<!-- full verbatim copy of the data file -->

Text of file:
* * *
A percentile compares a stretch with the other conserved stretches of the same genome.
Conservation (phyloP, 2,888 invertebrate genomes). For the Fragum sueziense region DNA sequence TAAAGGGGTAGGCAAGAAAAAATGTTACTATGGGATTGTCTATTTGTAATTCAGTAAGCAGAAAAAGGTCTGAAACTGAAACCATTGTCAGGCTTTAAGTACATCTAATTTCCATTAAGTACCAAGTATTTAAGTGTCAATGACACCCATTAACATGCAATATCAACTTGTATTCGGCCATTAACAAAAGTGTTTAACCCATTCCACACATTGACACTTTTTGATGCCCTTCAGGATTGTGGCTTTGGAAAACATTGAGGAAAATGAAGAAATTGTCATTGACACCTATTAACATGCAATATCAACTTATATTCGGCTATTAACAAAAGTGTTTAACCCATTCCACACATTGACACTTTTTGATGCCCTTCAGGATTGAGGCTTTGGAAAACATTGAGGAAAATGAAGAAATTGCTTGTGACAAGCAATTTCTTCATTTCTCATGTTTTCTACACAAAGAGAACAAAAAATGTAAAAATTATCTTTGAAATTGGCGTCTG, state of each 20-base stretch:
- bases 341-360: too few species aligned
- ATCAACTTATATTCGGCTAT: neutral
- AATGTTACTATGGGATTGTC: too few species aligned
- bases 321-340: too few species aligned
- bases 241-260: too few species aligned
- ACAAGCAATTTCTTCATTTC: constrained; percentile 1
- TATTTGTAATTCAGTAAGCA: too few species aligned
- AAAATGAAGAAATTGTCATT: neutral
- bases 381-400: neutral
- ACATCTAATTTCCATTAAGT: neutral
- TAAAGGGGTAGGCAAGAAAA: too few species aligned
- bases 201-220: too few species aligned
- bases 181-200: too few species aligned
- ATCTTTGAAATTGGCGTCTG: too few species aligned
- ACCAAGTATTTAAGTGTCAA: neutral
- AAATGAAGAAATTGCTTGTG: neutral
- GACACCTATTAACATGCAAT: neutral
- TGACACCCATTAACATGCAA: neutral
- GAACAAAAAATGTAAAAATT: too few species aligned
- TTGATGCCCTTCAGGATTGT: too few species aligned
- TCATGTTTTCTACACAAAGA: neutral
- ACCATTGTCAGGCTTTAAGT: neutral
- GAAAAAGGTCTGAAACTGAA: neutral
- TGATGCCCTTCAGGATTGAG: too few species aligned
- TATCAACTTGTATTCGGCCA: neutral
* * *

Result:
A percentile compares a stretch with the other conserved stretches of the same genome.
Conservation (phyloP, 2,888 invertebrate genomes). For the Fragum sueziense region DNA sequence TAAAGGGGTAGGCAAGAAAAAATGTTACTATGGGATTGTCTATTTGTAATTCAGTAAGCAGAAAAAGGTCTGAAACTGAAACCATTGTCAGGCTTTAAGTACATCTAATTTCCATTAAGTACCAAGTATTTAAGTGTCAATGACACCCATTAACATGCAATATCAACTTGTATTCGGCCATTAACAAAAGTGTTTAACCCATTCCACACATTGACACTTTTTGATGCCCTTCAGGATTGTGGCTTTGGAAAACATTGAGGAAAATGAAGAAATTGTCATTGACACCTATTAACATGCAATATCAACTTATATTCGGCTATTAACAAAAGTGTTTAACCCATTCCACACATTGACACTTTTTGATGCCCTTCAGGATTGAGGCTTTGGAAAACATTGAGGAAAATGAAGAAATTGCTTGTGACAAGCAATTTCTTCATTTCTCATGTTTTCTACACAAAGAGAACAAAAAATGTAAAAATTATCTTTGAAATTGGCGTCTG, state of each 20-base stretch:
- bases 341-360: too few species aligned
- ATCAACTTATATTCGGCTAT: neutral
- AATGTTACTATGGGATTGTC: too few species aligned
- bases 321-340: too few species aligned
- bases 241-260: too few species aligned
- ACAAGCAATTTCTTCATTTC: constrained; percentile 1
- TATTTGTAATTCAGTAAGCA: too few species aligned
- AAAATGAAGAAATTGTCATT: neutral
- bases 381-400: neutral
- ACATCTAATTTCCATTAAGT: neutral
- TAAAGGGGTAGGCAAGAAAA: too few species aligned
- bases 201-220: too few species aligned
- bases 181-200: too few species aligned
- ATCTTTGAAATTGGCGTCTG: too few species aligned
- ACCAAGTATTTAAGTGTCAA: neutral
- AAATGAAGAAATTGCTTGTG: neutral
- GACACCTATTAACATGCAAT: neutral
- TGACACCCATTAACATGCAA: neutral
- GAACAAAAAATGTAAAAATT: too few species aligned
- TTGATGCCCTTCAGGATTGT: too few species aligned
- TCATGTTTTCTACACAAAGA: neutral
- ACCATTGTCAGGCTTTAAGT: neutral
- GAAAAAGGTCTGAAACTGAA: neutral
- TGATGCCCTTCAGGATTGAG: too few species aligned
- TATCAACTTGTATTCGGCCA: neutral